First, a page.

Patents & Copyrights
Patents should not offer exclusive protection and production rights for any predetermined length of time because such a system would virtually ban competition throughout that period of time, resulting in an unfair, monopolized market. Instead, a patent should bestow to the patent-holder the right of a universally sanctioned recognition of being the first to develop an original idea as well as entitling the patent-holder, for a certain number of years, to financial compensation. Patents should yield worldwide protection and recognition to an inventor including the right to benefit from the financial revenues generated by the sale of the patent protected products, according to the terms of the patent. Until an international organization can provide this level of protection, individual countries could either unilaterally or through the formation of a coalition have the right to enforce such protections, to whatever extent possible, in non-complying countries.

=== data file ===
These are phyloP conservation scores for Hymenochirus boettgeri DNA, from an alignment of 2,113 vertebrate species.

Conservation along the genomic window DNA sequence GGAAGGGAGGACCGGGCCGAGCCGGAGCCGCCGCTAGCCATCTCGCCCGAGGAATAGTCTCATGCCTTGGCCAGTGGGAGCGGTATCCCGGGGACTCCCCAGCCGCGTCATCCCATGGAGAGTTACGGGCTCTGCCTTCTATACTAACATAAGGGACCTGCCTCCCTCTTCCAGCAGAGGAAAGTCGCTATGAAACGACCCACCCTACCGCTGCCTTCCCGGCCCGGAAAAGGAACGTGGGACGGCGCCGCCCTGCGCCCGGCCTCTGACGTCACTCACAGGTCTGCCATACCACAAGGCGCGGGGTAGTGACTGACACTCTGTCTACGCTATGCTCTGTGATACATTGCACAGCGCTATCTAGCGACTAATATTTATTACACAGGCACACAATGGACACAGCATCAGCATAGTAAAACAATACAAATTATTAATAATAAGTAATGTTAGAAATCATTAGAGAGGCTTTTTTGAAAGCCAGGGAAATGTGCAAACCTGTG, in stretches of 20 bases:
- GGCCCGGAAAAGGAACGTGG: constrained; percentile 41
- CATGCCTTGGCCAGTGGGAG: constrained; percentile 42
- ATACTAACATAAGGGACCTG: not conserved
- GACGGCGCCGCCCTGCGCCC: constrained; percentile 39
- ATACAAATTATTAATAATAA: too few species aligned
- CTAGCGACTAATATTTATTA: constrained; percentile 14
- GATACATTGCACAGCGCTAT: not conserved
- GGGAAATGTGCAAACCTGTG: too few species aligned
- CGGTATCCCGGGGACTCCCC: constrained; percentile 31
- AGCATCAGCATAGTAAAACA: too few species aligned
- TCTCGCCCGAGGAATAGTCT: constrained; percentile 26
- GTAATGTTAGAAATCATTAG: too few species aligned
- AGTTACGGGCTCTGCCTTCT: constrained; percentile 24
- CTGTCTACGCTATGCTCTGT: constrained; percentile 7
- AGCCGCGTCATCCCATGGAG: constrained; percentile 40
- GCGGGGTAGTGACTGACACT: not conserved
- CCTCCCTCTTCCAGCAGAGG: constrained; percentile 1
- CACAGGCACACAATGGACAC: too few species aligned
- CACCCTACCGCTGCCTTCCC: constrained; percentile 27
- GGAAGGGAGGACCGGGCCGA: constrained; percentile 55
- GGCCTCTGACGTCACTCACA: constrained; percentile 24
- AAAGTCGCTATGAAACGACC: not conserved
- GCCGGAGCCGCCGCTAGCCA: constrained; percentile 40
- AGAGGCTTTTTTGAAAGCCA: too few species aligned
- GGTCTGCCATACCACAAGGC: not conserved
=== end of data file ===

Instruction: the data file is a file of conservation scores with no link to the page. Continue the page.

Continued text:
Anyone Could Make Patent-Protected Product
Once a patent has been awarded to the patent-holder, the patent, being a public document, would be available for all the world to see. Any entity would be allowed to use any information contained in the patent to produce and sell the patent-protected products or other products directly or indirectly related to the patent-protected invention. Even obvious ‘knock-off’ products would be allowed to be made and sold by any entity. There should be no restrictions against any entity regulating either the quantity of units produced or the pricing of each unit.
Compensating Patent Holders